Warm and comforting, this Keto Wonton Soup has all the flavor of the original. With only 4.2g net carbs per serving, it satisfies those take-out cravings like no other!
It’s been a long time since I enjoyed a steaming bowl of wonton soup from a Chinese restaurant. And I am utterly delighted that I can enjoy all those flavors once again, in a healthier, low carb way.
I ended up with a plethora of ground pork in my freezer, after my husband spotted a sale. The man cannot resist a good deal, bless his little heart! So I’ve been trying to find new and delicious ways to use it up. I’ve made a big batch of keto meatballs and one round of Keto Tamale Pie.
But the idea of making a keto wonton soup had been in my mind for a while. And this was just the excuse I needed!
You need to try this keto soup
I really wanted a soup that tastes just like Chinese take-out, but without the wonton wrappers. Because that’s where all the carbs come from! So I did quite a bit of research on what goes into wontons and how to flavor the soup.
Classic wonton filling includes shrimp as well as pork, but chopping the shrimp finely is a lot of work. So I simplified the process and used fish sauce for flavor instead.
You cook the wonton meatballs right in the same pan where you make the soup, which means less dishes to wash. It also adds flavor to the final soup. Just be sure to remove all the pork fat from the pan before putting the soup together.
Once that’s done, the rest of the soup comes together quickly and easily. You quickly sauté the mushrooms and garlic for a bit of flavor, add the broth, meatballs, and a little bok choy, and you’re done!
One taste and you will be hooked! The broth is flavorful, the meatballs are tender, and the mushrooms and bok choy make it a full meal in one pot.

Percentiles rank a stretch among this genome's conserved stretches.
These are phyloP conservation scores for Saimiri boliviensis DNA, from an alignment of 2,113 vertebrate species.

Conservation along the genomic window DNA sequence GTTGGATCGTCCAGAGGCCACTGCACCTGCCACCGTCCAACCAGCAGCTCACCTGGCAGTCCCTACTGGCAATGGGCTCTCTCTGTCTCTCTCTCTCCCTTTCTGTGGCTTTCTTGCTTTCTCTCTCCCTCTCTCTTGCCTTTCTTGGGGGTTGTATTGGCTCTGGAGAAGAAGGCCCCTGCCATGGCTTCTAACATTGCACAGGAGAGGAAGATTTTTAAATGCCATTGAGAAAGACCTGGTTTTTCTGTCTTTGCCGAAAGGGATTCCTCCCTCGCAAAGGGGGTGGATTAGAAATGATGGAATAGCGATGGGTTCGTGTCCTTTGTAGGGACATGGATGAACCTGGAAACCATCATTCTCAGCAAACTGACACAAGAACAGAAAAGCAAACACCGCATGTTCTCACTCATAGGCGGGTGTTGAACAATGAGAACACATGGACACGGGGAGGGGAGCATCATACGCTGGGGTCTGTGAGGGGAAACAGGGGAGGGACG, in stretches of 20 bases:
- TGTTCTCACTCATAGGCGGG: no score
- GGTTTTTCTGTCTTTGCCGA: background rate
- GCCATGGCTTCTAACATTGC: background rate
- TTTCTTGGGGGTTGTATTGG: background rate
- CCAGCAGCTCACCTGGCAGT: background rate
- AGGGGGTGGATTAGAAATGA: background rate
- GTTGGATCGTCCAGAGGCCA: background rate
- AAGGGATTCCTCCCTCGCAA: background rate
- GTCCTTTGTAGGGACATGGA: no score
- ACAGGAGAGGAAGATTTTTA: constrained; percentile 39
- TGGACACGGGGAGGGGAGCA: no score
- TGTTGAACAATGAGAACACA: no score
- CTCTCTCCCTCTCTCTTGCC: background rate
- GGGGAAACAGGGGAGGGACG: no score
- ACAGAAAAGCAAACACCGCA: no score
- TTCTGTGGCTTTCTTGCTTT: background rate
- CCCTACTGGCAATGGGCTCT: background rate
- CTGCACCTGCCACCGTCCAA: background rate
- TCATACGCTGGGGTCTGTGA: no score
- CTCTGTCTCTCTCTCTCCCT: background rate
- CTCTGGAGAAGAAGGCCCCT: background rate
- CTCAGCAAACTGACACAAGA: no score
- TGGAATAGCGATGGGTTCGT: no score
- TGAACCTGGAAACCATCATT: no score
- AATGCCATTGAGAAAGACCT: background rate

Ingredients you need
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- Ground pork: You could also use ground chicken, if you prefer.
- Green onions: Scallions give Asian soups a classic flavor, and also add a bit of color and visual appeal.
- Tamari: Tamari is a form of gluten-free soy sauce, but it also has a richer flavor. So it’s a great choice for keto soups.
- Fish sauce: Classic wonton fillings take chopped shrimp in addition to ground pork. I wanted to simplify the process so I added a bit of fish sauce for flavor.
- Sesame oil: I used sesame oil to be more authentic but you could use another oil like avocado if you prefer.
- Mushrooms: You could use shiitake mushrooms, but I just used regular cremini mushrooms.
- Baby bok choy: I love the green this adds to the soup. It also adds some nutrition!
- Fresh ginger: I used just a little bit of minced ginger for flavor, as it tends to be rather high carb. You could also do ½ teaspoon of ground ginger.
- Garnish: Serve with little bowls of tamari, toasted sesame oil, and some chili sauce or chili oil so people can add heat or additional flavor as they like.
- Kitchen staples: Chicken broth, garlic, salt, pepper, red pepper flakes.